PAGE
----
An intro to IP ratings

June 17, 2004
Ingress Protection ratings let engineers compare sealing properties of enclosures and connectors.

AN INTRO TO IP ratings

Susanne Mettberg
Specialist for Industrial Watertight
Products Lumberg Inc. Midlothian, Va.

Will your distribution box continue working if it were to fall into an aquarium? This I/O box from Lumberg Inc. has an IP rating of IP68, so it should.

It's becoming commonplace to read engineering specifications and requirements that talk about “IP20” or “IP68,” but what does it mean?

Simply defined, IP stands for Ingress Protection ratings which are usually assigned to enclosures such as circuit boxes and the lockerlike structures that hold automation controls. Numbers following the letters represent levels of sealing and can range from none at all to “protection against dust and continuous immersion in water.”

The ratings were established by the International Electromechanical Commission and can be found in IEC Publication 529. They were initially developed as a way to classify enclosures, but now provide engineers a convenient, practical way to compare levels of sealing.

Although IP standards were developed for enclosures, they are also applicable to connectors and interconnect products. Although many connectors are protected inside enclosures, many are exposed to the environment and conditions on the factory floor.

IEC usually develops and writes new standards based on field experiences and observations. However, sometimes ideas are generated by users. The IP69K rating, for example, was first proposed by the European food and beverage industry, formalized by the Deutsches Institut fr Normung (DIN, which translates into German Institute for Norms or Standards), and accepted by IEC. The new rating identifies products that can withstand splashdown, i.e., cleaning practices that include temperature extremes, constantly wet environments, and the use of harsh cleaning agents. (In Europe, the standard antimicrobacterial agent used for cleaning is hydrogen peroxide, while in the U.S. the preferred chemicals are alkaline and chlorine bleach.)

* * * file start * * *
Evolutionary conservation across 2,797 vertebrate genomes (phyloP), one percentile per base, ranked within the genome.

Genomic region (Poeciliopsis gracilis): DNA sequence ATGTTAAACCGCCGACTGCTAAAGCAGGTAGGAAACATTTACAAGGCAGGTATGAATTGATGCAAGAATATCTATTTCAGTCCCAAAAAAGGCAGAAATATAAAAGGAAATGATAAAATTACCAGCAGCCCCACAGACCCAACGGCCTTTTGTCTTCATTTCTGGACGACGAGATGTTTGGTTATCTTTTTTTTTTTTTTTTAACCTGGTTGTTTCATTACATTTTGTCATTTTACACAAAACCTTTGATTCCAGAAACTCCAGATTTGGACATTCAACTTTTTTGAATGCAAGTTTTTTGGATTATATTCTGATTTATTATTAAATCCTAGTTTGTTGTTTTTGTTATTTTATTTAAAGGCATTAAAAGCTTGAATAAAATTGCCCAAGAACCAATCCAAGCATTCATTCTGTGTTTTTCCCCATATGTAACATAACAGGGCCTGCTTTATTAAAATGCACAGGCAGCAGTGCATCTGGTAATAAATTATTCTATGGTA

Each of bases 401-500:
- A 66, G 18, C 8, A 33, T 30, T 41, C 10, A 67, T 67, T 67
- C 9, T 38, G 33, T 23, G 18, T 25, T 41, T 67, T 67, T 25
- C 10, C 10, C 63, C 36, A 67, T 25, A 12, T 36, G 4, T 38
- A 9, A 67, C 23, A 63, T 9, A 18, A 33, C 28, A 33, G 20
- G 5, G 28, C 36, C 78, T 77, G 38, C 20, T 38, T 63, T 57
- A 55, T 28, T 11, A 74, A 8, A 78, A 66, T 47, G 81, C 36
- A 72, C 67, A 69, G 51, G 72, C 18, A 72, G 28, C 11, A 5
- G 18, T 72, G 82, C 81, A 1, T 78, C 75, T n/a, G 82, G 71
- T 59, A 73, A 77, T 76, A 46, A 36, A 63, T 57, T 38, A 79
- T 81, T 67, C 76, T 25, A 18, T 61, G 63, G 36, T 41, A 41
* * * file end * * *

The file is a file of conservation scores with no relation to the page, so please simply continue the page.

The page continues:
Food processors are all preoccupied with sanitation. They have to be because, unlike other factory settings, they must meet uniform cleanliness standards set by local health departments. And you cannot put just any equipment into those types of environments and expect it to survive. Food-processing plants can be filled with butchered animals, bacteria, waste products, and are cleaned often with harsh chemicals and water washdowns.

That's why our company is making enclosures and connectors out of stainless steel. It can endure constant exposure to harsh cleaning agents and water. The first product, an M-12 actuator/ sensor box, has no sharp creases or crevices, just smooth rounded edges that give bacteria no place to settle. It was one of the first products to earn an IP69K rating. But what kind of rigors does a product have to endure to achieve an IP69K rating?